May 19, 2018 - 9:00 pm
Readers should not be fooled by the latest editorial in the Review-Journal regarding the Devils Hole pupfish (April 23), which suggests that the federal government should discontinue spending money on conservation measures for the endangered fish. The editorial cites fiscal responsibility as a key reason for taking this position.
The Review-Journal has published a slew of editorials in support of the GOP tax reform bill, which adds $1.5 trillion to the national deficit. But suddenly it has a newfound concern about fiscal responsibility when it comes to the $250,000 being spent annually on a fish which could hold the answers for treating certain metabolic disorders and chronic alcoholism (see Henry Brean’s article on the fish from May 4, 2015)? This editorial was penny-wise but dollar-poor. It is irresponsible to suggest that the Devils Hole pupfish is not worthy of preserving in perpetuity.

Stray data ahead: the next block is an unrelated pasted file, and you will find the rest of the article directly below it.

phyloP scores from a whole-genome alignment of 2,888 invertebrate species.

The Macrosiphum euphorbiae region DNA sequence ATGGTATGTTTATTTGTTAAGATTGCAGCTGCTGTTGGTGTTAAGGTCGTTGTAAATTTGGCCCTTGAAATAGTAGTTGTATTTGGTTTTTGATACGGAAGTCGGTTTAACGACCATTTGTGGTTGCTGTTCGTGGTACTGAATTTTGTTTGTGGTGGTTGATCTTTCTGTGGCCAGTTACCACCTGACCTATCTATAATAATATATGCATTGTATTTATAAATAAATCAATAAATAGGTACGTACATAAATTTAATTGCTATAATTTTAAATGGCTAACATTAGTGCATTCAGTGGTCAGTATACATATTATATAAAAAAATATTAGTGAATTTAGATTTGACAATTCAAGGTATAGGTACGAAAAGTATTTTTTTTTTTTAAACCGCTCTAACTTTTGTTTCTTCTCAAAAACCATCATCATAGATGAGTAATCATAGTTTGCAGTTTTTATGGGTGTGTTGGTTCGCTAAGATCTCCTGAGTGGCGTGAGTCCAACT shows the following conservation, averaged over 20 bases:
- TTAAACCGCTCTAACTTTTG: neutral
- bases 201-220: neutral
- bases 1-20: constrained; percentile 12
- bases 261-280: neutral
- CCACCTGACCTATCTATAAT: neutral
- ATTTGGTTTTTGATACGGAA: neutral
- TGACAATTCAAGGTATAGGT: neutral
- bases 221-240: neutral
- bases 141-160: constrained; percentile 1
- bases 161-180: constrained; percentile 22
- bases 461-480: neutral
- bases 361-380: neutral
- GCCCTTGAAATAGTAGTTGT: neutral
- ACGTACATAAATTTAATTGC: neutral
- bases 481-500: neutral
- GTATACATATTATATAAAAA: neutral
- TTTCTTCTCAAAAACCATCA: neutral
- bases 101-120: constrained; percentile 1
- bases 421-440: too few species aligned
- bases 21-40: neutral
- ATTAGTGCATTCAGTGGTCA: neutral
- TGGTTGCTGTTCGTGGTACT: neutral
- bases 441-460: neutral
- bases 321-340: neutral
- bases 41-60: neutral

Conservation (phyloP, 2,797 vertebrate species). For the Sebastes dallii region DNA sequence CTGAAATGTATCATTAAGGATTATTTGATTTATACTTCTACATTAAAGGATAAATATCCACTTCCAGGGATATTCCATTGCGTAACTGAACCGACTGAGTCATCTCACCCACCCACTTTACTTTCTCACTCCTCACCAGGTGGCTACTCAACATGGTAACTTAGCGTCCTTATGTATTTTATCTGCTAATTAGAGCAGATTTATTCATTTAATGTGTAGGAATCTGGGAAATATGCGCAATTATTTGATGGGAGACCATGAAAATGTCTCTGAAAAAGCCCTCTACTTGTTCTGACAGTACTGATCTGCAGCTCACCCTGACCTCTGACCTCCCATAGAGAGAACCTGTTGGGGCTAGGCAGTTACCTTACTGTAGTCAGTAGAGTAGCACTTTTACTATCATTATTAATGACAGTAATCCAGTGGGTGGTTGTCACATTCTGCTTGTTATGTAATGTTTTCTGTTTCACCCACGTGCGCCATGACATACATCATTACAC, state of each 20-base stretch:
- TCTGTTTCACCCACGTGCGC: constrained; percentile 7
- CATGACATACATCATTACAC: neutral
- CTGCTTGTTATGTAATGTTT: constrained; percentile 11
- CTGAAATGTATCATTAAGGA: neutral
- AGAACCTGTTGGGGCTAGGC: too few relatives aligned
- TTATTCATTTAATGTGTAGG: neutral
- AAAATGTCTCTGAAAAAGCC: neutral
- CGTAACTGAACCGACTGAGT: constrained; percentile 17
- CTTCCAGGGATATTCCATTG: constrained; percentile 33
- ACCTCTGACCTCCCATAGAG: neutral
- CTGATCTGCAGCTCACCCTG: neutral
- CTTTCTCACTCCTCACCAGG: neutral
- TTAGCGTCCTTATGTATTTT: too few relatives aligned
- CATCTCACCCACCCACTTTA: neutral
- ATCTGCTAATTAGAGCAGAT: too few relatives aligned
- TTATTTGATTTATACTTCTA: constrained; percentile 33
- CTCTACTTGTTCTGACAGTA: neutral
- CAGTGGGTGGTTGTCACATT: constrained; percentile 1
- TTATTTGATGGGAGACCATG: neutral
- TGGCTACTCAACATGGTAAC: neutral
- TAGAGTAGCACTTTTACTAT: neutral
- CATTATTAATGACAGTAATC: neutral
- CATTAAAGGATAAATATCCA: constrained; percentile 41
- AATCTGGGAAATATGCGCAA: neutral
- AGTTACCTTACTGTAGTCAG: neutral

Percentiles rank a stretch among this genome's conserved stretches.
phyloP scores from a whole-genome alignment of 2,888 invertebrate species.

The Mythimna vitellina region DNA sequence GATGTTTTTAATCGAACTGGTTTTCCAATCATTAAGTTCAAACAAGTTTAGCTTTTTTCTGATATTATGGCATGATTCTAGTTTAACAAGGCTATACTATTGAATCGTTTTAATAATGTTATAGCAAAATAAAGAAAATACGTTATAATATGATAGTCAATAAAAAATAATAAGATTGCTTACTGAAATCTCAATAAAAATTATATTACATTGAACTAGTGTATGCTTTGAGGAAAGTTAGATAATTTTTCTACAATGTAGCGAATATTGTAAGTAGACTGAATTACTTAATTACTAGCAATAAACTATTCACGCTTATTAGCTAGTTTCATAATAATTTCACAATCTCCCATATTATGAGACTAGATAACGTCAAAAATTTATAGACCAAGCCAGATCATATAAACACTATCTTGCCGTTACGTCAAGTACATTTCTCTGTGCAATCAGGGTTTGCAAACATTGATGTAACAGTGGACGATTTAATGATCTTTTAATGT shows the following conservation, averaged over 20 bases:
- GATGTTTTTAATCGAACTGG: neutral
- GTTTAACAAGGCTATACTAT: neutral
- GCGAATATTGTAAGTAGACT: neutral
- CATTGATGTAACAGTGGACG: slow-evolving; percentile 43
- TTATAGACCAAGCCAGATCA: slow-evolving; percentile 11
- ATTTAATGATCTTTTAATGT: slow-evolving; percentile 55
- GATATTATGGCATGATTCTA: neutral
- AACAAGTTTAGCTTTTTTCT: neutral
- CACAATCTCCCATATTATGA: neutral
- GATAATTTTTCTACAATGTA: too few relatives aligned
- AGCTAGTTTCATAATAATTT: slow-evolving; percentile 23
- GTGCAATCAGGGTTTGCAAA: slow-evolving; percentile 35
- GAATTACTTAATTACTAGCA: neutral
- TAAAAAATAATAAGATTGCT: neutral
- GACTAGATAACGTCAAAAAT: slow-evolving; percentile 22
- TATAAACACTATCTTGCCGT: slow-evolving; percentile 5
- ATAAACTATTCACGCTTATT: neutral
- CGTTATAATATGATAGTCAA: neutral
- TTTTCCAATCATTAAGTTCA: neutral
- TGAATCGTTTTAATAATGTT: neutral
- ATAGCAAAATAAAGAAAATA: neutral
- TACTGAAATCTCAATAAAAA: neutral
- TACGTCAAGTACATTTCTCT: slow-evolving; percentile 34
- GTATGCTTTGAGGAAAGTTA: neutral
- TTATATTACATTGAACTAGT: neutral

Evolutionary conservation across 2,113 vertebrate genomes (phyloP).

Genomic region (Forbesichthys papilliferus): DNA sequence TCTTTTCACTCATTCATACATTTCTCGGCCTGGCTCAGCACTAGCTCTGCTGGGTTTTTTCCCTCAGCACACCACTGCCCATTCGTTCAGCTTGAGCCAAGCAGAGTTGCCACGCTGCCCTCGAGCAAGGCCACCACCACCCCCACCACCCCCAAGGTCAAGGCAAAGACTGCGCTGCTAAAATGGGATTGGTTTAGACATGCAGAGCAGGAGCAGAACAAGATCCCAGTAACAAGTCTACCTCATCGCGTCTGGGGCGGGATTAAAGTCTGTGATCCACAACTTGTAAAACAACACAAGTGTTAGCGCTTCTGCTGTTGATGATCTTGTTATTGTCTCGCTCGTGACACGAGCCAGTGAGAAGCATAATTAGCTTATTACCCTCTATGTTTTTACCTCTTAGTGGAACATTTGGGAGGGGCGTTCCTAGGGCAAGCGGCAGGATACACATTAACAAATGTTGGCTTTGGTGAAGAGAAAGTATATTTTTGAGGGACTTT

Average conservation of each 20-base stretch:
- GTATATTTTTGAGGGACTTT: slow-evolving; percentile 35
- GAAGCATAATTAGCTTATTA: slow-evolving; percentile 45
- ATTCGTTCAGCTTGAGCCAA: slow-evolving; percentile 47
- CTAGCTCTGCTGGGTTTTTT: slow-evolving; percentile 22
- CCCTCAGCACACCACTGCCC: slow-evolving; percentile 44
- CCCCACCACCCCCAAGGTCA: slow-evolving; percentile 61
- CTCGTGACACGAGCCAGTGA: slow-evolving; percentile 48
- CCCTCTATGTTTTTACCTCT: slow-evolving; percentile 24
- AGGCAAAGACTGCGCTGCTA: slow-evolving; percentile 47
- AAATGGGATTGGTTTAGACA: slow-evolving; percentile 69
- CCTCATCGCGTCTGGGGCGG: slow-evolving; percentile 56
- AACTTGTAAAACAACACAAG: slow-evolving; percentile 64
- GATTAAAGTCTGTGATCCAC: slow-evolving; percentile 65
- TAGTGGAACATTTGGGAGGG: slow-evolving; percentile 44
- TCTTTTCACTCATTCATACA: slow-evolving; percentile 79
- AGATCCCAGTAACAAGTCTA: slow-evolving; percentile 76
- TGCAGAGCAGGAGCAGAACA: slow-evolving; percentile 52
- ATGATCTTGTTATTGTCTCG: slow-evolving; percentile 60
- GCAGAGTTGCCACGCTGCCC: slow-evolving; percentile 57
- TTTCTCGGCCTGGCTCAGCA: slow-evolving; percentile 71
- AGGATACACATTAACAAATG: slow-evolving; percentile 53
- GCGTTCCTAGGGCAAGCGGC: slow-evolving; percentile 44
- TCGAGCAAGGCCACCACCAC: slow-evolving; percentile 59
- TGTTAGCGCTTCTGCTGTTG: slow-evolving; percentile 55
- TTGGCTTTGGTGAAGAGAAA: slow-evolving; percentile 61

Beyond its scientific importance and potential relevance for understanding diseases in humans, visitors to the Death Valley National Park (of which Devils Hole is a part) spent $108 million in the local economy in 2018. Many of these visitors fly into Las Vegas and make Ash Meadows and Devils Hole one of their first stops in the Death Valley area. The $250,000 investment in maintaining the fish has a much more real impact on the Nevada economy than the GOP’s tax cuts ever will.
Readers should not be fooled. Members of the editorial board have no interest in fiscal responsibility. They are simply annoyed by conservation measures, because they are unable to fathom the importance that a diminutive fish has for the scientific community and local nearby economies.